Murray granted extra hearing


Lawyers representing Michael Jackson’s doctor Conrad Murray have won an extra court hearing to ask for medical items found in the late star’s bedroom to undergo vigorous testing as they battle to clear the physician’s name.
The medic has pleaded not guilty to a charge of involuntary manslaughter following the singer’s tragic death last year and he is expected to go on trial in 2011. A coroner ruled Jackson died of cardiac arrest brought on by an overdose of anaesthetic Propofol, and Murray’s lawyers want two syringes and an IV bag, found at the star’s Californian home, to be tested to determine the amount of drugs they contained.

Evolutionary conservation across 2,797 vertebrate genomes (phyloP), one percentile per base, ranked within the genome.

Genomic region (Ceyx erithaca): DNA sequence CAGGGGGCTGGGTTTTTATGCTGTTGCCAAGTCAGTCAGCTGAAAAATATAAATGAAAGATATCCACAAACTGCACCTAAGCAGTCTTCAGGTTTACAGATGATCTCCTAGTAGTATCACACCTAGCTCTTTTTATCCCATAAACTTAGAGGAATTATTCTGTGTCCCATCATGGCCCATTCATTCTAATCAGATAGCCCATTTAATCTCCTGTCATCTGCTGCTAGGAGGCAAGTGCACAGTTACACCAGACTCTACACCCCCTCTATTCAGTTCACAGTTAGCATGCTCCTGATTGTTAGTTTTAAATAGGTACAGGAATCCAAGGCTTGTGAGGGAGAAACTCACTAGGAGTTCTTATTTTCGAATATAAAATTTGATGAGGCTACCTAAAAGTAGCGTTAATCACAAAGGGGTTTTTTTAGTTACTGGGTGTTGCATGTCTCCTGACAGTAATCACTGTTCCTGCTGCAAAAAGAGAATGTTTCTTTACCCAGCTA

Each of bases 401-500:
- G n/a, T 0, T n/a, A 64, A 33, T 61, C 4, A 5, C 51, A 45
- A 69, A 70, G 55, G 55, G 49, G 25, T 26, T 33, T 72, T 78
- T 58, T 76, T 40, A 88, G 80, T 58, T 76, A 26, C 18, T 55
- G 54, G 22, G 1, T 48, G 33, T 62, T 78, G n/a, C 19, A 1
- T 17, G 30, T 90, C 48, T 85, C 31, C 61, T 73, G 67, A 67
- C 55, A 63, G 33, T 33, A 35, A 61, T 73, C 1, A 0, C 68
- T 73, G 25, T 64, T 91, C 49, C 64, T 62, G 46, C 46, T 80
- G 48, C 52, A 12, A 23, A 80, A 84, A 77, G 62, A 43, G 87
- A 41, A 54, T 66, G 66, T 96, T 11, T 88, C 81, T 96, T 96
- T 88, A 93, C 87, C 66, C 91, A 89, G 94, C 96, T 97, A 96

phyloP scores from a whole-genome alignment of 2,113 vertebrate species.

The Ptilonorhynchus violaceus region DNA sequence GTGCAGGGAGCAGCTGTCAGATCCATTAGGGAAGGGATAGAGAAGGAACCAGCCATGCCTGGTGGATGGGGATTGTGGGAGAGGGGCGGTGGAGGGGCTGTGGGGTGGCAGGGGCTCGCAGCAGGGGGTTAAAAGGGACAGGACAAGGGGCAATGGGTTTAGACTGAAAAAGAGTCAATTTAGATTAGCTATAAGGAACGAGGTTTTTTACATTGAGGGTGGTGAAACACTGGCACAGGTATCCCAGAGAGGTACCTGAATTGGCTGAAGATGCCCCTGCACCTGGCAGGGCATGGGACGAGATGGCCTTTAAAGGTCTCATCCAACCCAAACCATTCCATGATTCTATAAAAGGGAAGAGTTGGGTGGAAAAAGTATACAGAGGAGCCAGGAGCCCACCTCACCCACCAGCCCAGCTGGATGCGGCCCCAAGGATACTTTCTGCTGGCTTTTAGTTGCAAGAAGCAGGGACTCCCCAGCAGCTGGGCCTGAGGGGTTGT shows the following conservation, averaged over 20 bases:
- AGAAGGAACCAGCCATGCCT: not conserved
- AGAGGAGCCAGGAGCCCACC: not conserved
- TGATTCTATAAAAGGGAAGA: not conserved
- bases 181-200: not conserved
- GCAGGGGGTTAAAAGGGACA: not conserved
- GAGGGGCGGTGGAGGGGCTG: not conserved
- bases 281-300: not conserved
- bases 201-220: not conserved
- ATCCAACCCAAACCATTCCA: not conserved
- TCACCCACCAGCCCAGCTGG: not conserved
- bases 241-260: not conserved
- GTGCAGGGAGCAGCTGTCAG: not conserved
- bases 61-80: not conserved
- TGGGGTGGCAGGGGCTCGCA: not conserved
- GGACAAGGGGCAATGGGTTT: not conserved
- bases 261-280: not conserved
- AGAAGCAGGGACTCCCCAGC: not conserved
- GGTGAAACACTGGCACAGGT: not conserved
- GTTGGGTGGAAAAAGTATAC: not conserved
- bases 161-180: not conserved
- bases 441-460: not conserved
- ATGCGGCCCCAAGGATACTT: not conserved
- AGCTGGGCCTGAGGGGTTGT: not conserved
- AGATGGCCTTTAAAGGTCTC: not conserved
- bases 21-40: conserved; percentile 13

Defence attorney, J Michael Flanagan, argued in legal papers filed in a California court last Friday, “An essential fact in this case is not only how much Propofol was in Michael Jackson’s body but how it was put into his body.” A judge has now granted the request for an extra hearing to decide whether the items should be sent back to the laboratory.
Superior Court Judge Michael Pastor will hear the arguments on 29 December, just days before Murray is due in court for a preliminary hearing on 4 January to determine whether he will stand trial.